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Mourning The Loss of My Mexico

I have spent a couple of months living in Mexico reveling in every aspect of the experience. Learning how to cook, listening to family history, and getting accustomed to a more nature-filled life. What has been the most endearing experience for me is spending time with my abuelos and learning who they are, through their actions and character, and realizing how much has been passed down through generations by just their way of being. Their work ethic, their honesty, their pride. I have gained so much in just two short months that I was sad when I had to return to LA. I was teary eyed as I looked around the plane once we landed realizing that for the upcoming weeks I would no longer be in Mexico. Three weeks, I figured would go by in a flash- I would be back in Mexico in no time. I was back in LA for birthdays, Thanksgiving and a wedding. Although I appreciated all of those events, there was a part of me struggling being back in LA. I attributed all of my feelings to reverse-culture shock. From growing accustomed to the slow-paced country life, the endearing social interactions and the amazing natural food to being back in the fast-paced city where the majority of people did not seem to understand the concept of patience or the quality of a heart-felt life; that reality made me sad.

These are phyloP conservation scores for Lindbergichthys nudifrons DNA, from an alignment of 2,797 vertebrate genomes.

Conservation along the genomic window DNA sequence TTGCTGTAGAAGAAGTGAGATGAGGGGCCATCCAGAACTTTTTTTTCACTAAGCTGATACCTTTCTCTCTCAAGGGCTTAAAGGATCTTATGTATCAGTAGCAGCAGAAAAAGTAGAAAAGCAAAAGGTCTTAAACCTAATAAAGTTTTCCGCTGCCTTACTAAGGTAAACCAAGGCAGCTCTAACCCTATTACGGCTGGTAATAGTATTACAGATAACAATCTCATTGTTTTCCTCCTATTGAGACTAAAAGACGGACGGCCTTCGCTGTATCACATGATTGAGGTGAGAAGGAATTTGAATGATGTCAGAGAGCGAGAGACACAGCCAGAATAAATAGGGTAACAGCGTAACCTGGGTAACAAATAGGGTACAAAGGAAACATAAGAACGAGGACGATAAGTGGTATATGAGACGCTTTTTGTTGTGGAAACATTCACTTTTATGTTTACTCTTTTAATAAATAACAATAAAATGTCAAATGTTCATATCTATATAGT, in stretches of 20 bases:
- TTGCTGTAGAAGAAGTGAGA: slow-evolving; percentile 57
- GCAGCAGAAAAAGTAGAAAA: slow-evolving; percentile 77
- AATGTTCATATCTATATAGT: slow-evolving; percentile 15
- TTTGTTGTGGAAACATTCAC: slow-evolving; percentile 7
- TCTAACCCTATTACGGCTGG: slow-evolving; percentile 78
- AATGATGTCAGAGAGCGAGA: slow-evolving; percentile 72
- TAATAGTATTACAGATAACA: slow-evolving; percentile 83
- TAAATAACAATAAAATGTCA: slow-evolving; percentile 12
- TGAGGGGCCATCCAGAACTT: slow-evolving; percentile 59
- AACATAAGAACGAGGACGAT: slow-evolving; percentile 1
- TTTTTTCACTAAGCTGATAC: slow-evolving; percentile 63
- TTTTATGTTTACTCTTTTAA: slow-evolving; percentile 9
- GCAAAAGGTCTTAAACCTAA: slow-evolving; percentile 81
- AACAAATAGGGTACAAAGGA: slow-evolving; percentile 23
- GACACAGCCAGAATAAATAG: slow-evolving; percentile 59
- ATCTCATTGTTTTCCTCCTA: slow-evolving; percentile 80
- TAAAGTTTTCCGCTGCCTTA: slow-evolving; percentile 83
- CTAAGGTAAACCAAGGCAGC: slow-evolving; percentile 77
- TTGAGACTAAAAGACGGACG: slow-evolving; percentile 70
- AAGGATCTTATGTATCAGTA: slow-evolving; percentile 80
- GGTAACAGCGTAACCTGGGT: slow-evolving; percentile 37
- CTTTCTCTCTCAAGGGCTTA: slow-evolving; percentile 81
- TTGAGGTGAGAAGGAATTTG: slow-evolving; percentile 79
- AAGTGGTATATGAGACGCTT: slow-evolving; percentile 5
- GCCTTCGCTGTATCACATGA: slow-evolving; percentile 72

I was struggling, hard! I found myself going for runs near the California coast because it seemed to be the only place I could find peace. It was the only place I felt connected to all the other places I had ever been. It was quiet and tranquil. I would stand there at the edge of the cliff, over looking the horizon, in appreciation for the ocean that connects us all, visualizing the coasts I have had the privilege of standing on all around the world. That’s what I appreciated about the ocean, nature never has borders, it connects us all.

As much as I missed Mexico, the only thing I could do to feel connected besides be in nature was research. I started learning more about the indigenous people of Michoacán, the Purépechas, and learning more about the Tarascan Empire. There was a whole set of history, pyramids included, during the same time period of the Aztecs that I had never known about. I sat there watching YouTube videos on their culture, the history, and on how to cook certain recipes, so I could ask my abuela if we could make those dishes upon my return. I watched the whole process of nixtamal and realized how far back our culinary history goes. Everything I had been eating as a kid from tortillas, tamales, chapatas, pozole, atole, etc has rich ancient history. I had known this history intellectually but now it was a part of me, I have a little bit of ownership now that I know how to cook those recipes. And with the metate sitting in my abuelas laundry room I knew it was a process she had taken part in, and she was the last generation with that knowledge, but now I feel I can pass on the little that I know.